The Silt Recovery Taskforce has moved close to 900,000 cubic metres of silt around Hawke’s Bay, completing over half of the 977 logged jobs in the process.
Silt Recovery Taskforce Lead Darren de Klerk says unless more money comes in by the end of October, work will stall again.
“Without confirmation of more funding we will find ourselves at a stand-still again in a few weeks, which means we’ll likely have to wind down the operation due to having no funds,” says Mr de Klerk.
Hawke’s Bay Regional Council Chair Hinewai Ormsby says finding more money for the Taskforce is a high priority.
“We want to reassure the community that we are listening and we know they are hurting and are concerned about the funding of the Taskforce. We know that the Silt Recovery Taskforce mahi is far from done. We asked for $200 million in March, and estimate we still need $70 million to complete the work.
“We appreciate the money Government has given us to date for this important mahi, but we see the reality ahead of us and are advocating for more funding after the election,” says Chair Ormsby.
Hastings District Council Mayor Sandra Hazlehurst says she continues to push for more Government assistance for silt and debris removal.
“We have been upfront with Government from March about how much money we estimated we needed to clean up the silt from around our rohe, and we still have work to do,” says Mayor Hazlehurst.
“We are engaging with both major political parties in the lead up to the election to make sure it's an immediate post-election priority for the incoming government.”
Wairoa Mayor Craig Little said in the Wairoa district around 20,000m3 of woody debris material has been stockpiled on the beaches and reserves.
“The recovery work to date has prioritised key recreational areas along the coastline, river mouths, beaches and bridges. This recovered material needs to be either burnt, shredded or transported to a dumpsite to complete the operation; however, additional external funding is needed to complete this work.”
Mr Little said large stretches of the Wairoa district coastline remain inundated with woody debris, which, if left, will likely remobilise and cause further problems to the beaches, river mouths and infrastructure.
“Completing the removal of woody debris now will assist in mitigating further debris issues, and I urge the government to provide funding for this additional but vital work. People have a right to access their beaches and waterways for recreation and gathering of kaimoana and this needs to be further recognised by the government.”
Hawke’s Bay’s Regional Recovery Agency (RRA) Chief Executive, Ross McLeod, says securing further, ongoing funding for silt recovery remains a priority.
“In recent visits to Hawke’s Bay, Ministers and other central Government representatives were able to view silt removal operations in action, helping to demonstrate the critical importance of keeping this highly valued, productive land restoration programme running through the planting season and beyond.”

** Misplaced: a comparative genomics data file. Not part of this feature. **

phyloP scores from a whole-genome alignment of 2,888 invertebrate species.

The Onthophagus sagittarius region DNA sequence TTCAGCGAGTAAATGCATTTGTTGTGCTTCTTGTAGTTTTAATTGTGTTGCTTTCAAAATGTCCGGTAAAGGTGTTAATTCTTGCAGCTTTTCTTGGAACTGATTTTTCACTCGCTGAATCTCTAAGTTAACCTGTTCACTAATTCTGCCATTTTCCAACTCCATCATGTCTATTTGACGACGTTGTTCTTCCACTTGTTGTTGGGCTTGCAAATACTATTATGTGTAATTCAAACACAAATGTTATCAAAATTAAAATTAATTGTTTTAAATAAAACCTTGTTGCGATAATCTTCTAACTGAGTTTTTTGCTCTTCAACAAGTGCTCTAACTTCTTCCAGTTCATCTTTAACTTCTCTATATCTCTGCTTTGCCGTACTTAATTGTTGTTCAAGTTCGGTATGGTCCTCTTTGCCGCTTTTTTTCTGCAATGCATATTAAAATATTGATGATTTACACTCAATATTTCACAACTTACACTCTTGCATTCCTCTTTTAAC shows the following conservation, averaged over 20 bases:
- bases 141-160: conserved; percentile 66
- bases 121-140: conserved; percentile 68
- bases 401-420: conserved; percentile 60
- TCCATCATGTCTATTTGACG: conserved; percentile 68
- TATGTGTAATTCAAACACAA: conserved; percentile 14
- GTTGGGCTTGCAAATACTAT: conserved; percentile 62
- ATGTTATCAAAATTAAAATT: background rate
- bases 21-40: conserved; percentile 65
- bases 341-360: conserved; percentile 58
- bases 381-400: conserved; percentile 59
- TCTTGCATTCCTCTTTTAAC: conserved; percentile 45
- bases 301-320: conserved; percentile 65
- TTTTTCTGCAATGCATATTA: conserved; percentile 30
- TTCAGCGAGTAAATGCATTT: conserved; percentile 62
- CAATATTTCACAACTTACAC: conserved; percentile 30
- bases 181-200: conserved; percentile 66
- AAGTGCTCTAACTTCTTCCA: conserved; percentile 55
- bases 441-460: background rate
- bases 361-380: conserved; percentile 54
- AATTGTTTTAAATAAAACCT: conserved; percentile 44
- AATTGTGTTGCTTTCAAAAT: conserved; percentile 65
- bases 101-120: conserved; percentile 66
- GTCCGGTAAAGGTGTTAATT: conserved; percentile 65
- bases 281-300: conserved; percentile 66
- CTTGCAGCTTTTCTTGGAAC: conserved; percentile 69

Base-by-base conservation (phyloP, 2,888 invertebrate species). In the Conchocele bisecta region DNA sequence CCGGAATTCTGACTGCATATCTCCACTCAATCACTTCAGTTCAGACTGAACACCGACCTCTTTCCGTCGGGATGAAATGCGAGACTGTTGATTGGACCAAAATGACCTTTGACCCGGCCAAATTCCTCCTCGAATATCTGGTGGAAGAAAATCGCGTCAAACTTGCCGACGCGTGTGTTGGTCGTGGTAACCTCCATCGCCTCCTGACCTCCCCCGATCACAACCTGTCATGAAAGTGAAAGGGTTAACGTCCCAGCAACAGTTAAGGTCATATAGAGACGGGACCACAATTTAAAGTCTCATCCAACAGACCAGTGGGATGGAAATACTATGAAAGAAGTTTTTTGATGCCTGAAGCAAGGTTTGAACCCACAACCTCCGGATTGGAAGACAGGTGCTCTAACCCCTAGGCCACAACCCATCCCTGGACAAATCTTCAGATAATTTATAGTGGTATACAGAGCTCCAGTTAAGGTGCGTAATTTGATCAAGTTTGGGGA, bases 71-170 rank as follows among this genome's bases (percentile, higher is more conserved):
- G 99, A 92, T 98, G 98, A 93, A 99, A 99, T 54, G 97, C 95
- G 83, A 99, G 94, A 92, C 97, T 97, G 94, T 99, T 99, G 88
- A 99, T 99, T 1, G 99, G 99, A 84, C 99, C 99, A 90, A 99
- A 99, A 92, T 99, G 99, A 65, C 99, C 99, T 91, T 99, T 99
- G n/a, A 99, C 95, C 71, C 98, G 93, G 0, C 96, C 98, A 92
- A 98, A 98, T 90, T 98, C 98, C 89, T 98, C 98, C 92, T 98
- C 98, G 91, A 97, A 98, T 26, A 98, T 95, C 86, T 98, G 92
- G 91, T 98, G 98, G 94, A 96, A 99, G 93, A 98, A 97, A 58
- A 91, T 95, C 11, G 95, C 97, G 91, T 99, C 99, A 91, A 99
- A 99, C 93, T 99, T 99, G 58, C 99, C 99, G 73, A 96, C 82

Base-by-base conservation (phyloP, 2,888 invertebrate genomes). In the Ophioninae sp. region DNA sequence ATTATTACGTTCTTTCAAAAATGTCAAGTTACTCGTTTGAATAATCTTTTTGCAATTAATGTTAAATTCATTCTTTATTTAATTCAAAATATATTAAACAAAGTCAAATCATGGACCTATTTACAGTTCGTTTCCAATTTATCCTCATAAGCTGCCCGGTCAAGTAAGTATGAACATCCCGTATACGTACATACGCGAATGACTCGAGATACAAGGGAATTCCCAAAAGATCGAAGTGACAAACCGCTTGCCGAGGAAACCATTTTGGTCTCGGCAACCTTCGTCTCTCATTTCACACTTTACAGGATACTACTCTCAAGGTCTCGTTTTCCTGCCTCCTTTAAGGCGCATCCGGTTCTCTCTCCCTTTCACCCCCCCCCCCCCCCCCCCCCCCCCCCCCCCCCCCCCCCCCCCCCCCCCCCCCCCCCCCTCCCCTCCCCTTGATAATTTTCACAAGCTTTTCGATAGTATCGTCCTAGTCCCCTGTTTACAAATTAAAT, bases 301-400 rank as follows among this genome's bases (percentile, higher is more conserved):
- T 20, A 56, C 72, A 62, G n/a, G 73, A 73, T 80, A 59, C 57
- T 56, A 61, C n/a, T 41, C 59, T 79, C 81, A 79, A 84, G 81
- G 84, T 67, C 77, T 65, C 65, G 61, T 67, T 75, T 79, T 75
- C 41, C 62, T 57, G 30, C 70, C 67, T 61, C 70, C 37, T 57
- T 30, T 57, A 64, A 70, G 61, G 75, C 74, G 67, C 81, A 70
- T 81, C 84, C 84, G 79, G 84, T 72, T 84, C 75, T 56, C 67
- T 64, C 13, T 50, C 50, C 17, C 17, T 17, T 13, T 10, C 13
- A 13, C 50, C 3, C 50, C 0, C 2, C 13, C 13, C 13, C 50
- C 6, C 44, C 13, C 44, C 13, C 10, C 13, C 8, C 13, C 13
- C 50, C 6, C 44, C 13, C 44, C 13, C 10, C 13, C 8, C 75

“The RRA will continue to work closely with Hawke’s Bay Regional Council, the Government and the Opposition parties over the coming weeks as we look to secure further funding for the removal of silt and debris across the region.”
Mr de Klerk reiterated that the current funding will likely dry up by late October with plenty still to do creating great uncertainty for all – landowners, contractors, those working in the Taskforce, and the wider community.
“We are hearing from the community the amount of help that is still needed in our rohe, and that this work is critical for the recovery of our economy and getting our land back into production. We will continue to lobby Government after the elections to get more help for Hawke’s Bay.”
“We estimate the money we have left will allow us to complete approximately 50 further collections by the end of October., as well as manage our sites. Applications for collection requests closed on the 6 October with 647 jobs logged for silt collection and 330 jobs logged for wood and waste debris collections.”
There are 440 jobs left in the system, with an estimate 1,200,000m3 of silt and debris to be cleaned up. The Taskforce has recovered over 140,000 tonnes of woody debris and processed approximately 60,000m3 of waste debris.
“The risk of not continuing the work will be widespread and we fear will impact our communities for some time – including the delay of landowners getting their land back into production, loss of jobs from our contractors, and dust which is a risk now and will only worsen heading into an El Nino summer. We hope to be able to continue to can manage the dust risk through continued silt removal and controlled management – at deposit sites along with controls like seeding or sowing land and watering down hotspots to minimise community impacts.”
11 October 2023
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